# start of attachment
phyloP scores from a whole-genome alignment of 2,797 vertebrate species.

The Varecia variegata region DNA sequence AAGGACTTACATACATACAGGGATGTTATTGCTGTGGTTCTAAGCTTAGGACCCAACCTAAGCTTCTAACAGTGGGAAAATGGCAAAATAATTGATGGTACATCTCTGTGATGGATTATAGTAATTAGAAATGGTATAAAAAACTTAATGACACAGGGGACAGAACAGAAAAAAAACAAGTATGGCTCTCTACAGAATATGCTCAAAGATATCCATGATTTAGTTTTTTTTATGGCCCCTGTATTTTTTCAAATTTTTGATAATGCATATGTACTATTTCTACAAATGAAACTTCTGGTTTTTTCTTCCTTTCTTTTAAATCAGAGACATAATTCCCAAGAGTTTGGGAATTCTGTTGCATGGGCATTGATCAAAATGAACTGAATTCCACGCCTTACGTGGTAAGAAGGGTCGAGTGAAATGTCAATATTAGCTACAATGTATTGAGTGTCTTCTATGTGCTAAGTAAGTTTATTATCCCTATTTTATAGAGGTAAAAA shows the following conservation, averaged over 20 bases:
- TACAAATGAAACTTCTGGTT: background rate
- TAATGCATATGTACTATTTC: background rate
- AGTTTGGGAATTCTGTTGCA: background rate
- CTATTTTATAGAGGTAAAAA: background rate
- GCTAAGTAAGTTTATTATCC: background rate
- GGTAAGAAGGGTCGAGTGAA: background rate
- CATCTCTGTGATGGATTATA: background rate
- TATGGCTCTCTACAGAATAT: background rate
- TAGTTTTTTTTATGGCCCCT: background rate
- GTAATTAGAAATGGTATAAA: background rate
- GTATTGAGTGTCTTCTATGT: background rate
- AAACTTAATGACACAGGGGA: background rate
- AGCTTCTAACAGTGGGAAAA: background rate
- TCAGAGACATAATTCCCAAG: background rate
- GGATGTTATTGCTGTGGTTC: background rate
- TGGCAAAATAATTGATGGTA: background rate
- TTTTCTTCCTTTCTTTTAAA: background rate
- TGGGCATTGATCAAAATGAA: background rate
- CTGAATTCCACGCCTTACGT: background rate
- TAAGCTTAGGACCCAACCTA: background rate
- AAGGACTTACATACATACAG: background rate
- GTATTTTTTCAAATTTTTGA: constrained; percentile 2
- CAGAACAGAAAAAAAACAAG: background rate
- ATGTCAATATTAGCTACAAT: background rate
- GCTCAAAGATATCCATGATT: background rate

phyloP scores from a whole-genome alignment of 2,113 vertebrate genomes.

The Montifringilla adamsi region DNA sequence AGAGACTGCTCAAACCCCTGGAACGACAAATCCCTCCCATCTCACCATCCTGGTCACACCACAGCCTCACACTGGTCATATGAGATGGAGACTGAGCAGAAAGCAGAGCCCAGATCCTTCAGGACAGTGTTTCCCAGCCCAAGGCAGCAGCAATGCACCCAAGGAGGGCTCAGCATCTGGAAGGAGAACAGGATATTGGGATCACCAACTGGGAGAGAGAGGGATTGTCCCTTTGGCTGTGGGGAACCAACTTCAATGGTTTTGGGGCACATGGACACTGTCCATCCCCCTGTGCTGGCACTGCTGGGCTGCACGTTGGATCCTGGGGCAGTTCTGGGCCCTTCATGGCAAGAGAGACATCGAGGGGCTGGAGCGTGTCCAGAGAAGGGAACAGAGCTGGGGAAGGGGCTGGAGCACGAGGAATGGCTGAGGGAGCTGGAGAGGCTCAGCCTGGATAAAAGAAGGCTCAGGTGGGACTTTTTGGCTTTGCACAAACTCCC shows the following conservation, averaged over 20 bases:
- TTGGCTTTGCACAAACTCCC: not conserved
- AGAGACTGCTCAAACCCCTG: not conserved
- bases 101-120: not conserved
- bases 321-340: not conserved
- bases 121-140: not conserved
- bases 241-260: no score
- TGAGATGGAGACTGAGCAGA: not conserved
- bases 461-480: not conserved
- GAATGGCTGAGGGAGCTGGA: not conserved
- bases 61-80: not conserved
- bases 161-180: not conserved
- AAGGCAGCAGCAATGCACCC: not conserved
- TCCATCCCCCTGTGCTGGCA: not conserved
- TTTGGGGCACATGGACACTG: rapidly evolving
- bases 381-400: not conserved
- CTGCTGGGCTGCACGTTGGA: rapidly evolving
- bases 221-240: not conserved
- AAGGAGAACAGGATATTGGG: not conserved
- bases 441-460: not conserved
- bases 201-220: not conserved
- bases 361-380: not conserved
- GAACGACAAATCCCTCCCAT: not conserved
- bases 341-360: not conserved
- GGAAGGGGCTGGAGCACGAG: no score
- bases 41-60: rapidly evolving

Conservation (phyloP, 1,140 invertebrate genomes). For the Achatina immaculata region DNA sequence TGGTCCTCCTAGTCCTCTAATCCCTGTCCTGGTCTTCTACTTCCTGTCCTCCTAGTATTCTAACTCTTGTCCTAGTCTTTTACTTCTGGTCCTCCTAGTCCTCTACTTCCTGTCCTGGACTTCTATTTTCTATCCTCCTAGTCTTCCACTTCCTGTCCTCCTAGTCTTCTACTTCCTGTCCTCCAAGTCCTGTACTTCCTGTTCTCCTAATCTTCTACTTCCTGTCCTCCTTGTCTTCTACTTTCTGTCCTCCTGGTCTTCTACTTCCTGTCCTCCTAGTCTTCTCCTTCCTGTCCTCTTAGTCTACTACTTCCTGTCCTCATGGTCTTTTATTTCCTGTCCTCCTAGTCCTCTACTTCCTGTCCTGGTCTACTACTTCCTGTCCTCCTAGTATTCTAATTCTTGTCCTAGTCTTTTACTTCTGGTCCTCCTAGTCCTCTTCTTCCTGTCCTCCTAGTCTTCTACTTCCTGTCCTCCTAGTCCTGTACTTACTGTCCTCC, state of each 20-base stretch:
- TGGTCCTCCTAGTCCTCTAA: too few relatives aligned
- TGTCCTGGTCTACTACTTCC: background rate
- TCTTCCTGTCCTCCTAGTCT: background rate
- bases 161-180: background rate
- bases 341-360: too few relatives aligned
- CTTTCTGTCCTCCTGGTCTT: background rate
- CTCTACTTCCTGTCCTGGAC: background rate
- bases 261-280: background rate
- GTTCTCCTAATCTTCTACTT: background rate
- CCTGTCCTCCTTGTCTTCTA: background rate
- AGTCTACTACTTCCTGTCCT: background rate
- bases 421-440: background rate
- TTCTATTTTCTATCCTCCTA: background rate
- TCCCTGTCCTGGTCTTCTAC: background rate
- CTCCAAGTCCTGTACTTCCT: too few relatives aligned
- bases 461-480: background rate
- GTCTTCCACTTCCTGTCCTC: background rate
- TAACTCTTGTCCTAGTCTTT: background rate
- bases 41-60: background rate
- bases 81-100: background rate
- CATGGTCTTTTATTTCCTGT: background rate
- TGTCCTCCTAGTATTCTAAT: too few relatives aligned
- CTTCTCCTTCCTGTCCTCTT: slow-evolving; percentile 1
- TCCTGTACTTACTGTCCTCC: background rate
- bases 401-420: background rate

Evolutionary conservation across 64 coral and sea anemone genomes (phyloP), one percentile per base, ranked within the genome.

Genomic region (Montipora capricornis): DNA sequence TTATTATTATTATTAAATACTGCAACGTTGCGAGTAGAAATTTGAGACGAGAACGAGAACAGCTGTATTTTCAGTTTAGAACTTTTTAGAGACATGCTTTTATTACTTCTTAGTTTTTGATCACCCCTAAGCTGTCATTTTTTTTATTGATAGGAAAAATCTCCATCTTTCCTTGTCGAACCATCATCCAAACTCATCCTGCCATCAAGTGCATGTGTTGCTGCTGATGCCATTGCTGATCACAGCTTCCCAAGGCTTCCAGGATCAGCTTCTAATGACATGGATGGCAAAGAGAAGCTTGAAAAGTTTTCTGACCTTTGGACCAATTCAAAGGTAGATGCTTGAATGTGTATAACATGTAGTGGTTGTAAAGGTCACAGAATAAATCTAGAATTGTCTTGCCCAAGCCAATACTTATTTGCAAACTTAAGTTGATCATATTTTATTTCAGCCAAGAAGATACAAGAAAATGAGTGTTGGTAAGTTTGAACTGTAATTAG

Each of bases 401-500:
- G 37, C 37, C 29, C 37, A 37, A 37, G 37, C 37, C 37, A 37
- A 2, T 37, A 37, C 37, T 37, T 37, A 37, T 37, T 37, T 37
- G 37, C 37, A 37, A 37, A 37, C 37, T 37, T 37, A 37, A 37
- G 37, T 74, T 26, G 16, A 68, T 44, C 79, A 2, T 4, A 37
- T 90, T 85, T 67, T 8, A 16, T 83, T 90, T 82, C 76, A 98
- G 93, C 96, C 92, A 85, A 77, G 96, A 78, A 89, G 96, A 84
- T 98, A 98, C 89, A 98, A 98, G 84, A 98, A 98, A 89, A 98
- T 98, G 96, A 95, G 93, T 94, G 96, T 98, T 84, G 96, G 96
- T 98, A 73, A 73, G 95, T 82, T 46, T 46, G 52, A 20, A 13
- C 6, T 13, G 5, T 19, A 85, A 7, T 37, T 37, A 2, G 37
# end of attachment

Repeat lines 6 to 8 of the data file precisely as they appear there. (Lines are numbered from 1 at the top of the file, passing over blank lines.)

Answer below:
- CTATTTTATAGAGGTAAAAA: background rate
- GCTAAGTAAGTTTATTATCC: background rate
- GGTAAGAAGGGTCGAGTGAA: background rate